Originally posted 2011-06-21 14:25:29. Republished by Blog Post Promoter

The Merriam-Webster Online dictionary has a cute little feature:  The “Top Ten Words from Trademarks.”  You know, mainly the usual suspects:  Band-Aids, etc.  It’s a study in what can go wrong if you don’t “police” your trademark, yada-yada-yada.

Noah Webster
A Webster, not a webster

Speaking of brand management and equity, when I saw this link — hat-tip to Jane Coleman! — it reminded me of how much the Merriam-Webster people need to do stuff like this to build back the primacy they ought to have online but which I have the impression has been ceded to Dictionary.com.

That, in turn, made me think of one very famous “word from a trademark” — the one damnable genericized mark — Merriam-Webster left out of the list!

UPDATE:  I didn’t take a screen shot when I first published this post, but as of June 29, 2011, here’s how Merriam Webster shows up in a Google search for the word DICTIONARY, at least from my desktop in New York:

Looking it up

Second result — not too shabby.

By Ron Coleman

I write this blog.

7 thoughts on “Museum of genericization”
  1. I suppose when you’re only listing ten, you have to make choices. How could you rank “moxie” or “pablum” (two words I’ve never heard in conversation) over “aspirin” or “brassiere”? Not to mention “escalator” or “yo-yo”.

  2. I found the choices a little strange, too. “Moxie” and “pablum” are words that will probably be completely archaic in another 20 years.

  3. Wow, wow, wow. Wonder where they go their info. They concede “Ping-Pong” is a registered trademark in the U.S. (No. 283,767 for “hollow composition and like balls for indoor bat or racket games, table games, tennis type games, and the like,” and others), so how is it generic? You can also check out http://www.pingpong.com owned by the trademark owner; they don’t consider it generic. “Moxie” is also still registered for “nonalcoholic, maltless carbonated beverage and sirup for making the same,” No. 189,066 (and others), and you can buy it all over. I don’t think using the word for a different, non-trademark meaning makes the trademark generic. Or Spam wouldn’t be a trademark either.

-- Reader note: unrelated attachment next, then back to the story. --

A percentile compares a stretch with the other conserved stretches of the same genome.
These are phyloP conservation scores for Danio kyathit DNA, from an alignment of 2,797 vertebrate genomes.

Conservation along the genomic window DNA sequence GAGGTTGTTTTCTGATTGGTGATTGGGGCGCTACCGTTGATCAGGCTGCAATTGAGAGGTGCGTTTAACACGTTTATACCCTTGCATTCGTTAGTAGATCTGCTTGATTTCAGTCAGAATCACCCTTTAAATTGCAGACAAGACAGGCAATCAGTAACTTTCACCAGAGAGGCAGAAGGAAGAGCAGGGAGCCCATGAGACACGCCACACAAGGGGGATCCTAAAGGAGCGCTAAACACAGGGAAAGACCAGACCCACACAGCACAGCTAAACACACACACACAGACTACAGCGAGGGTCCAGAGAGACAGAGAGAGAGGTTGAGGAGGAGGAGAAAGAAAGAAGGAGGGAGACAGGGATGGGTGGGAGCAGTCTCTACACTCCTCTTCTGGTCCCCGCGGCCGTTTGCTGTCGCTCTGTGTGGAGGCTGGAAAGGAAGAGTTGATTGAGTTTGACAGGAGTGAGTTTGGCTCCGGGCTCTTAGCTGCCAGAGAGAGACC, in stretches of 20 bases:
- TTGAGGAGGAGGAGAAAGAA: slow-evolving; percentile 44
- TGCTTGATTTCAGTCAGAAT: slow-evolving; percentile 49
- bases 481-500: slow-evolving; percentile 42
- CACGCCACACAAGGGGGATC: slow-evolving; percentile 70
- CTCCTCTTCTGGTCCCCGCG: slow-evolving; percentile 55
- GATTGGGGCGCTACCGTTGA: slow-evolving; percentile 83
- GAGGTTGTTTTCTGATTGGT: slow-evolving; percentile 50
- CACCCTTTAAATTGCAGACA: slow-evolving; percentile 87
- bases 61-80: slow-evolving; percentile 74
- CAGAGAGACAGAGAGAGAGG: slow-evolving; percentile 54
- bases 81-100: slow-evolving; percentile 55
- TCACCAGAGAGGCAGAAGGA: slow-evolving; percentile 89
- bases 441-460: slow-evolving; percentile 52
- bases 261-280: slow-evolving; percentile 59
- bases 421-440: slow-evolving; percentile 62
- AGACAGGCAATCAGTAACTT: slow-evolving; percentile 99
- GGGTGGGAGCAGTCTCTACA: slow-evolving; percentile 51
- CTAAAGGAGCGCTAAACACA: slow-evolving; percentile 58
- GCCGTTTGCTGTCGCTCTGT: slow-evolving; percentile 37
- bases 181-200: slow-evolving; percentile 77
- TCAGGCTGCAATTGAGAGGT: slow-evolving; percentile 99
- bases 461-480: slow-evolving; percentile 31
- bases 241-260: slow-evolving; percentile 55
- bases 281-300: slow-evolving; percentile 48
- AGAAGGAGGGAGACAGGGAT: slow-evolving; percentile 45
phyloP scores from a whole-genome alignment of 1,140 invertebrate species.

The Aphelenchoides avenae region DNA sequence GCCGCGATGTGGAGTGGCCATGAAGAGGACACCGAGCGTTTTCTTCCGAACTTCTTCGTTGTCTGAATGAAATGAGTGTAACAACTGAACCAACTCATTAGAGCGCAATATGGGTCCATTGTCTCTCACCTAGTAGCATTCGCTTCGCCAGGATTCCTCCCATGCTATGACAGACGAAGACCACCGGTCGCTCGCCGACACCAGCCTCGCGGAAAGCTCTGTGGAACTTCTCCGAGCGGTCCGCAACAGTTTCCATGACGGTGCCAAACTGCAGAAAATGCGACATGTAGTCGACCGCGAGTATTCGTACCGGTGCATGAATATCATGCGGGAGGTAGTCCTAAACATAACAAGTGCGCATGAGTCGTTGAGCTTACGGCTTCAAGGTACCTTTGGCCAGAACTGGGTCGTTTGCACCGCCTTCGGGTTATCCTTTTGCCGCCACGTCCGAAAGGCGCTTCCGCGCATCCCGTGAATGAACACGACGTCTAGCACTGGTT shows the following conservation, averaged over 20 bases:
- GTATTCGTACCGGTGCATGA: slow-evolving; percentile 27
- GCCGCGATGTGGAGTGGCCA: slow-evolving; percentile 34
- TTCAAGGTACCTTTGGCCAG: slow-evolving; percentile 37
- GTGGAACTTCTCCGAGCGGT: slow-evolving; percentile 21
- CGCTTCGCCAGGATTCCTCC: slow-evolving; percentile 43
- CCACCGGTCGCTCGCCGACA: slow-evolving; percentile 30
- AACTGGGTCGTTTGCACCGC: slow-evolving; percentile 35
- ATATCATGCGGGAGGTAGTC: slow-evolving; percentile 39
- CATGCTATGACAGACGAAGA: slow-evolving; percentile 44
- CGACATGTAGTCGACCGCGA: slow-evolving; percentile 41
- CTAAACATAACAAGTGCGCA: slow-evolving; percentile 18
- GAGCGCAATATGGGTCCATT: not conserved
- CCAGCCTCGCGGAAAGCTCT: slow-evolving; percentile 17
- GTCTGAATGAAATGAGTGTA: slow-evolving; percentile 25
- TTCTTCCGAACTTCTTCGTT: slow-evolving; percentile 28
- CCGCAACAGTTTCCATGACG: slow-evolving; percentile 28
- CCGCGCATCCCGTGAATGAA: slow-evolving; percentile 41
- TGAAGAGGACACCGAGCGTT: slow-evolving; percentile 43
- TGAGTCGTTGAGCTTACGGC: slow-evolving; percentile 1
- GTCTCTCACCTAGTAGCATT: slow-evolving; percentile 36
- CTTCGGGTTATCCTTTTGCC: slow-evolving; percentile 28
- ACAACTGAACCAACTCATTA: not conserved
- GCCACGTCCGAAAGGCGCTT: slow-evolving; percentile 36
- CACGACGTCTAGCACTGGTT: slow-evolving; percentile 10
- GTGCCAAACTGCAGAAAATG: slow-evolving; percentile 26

4. Well, I said “generic”; they said “words from trademarks.” So you can blame me for imprecision here. (It’s the theme of the week on LIKELIHOOD OF CONFUSION!)

    SPAM is a trademark, but it’s also a word. The genesis of the word is, indeed, the trademark-protected product, but it is now settled — if there was every any question — that it is a word in the English language than can be used to describe… spam. But SPAM is not generic for canned meats.

    Same thing for MOXIE. Nope, no one can use it to sell nonalcoholic, maltless carbonated beverages or syrup for making the same. But do sharp New York litigators like me get paid to demonstrate how much moxie we’ve got? U-Bet!

    In contrast, yes, PING PONG is registered as a trademark, but, unlike SPAM or MOXIE, no one would use it to describe anything but the trademark-protected term, i.e., table tennis. And virtually no one would not use it for that. No, no one has gone to the mat to invalidate this trademark, but any good trademark litigator could if put upon. Ask any kid what “a ping pong table” is — you think he or she will say, “A brand of table tennis tables”?

    That‘s generic.

Comments are closed.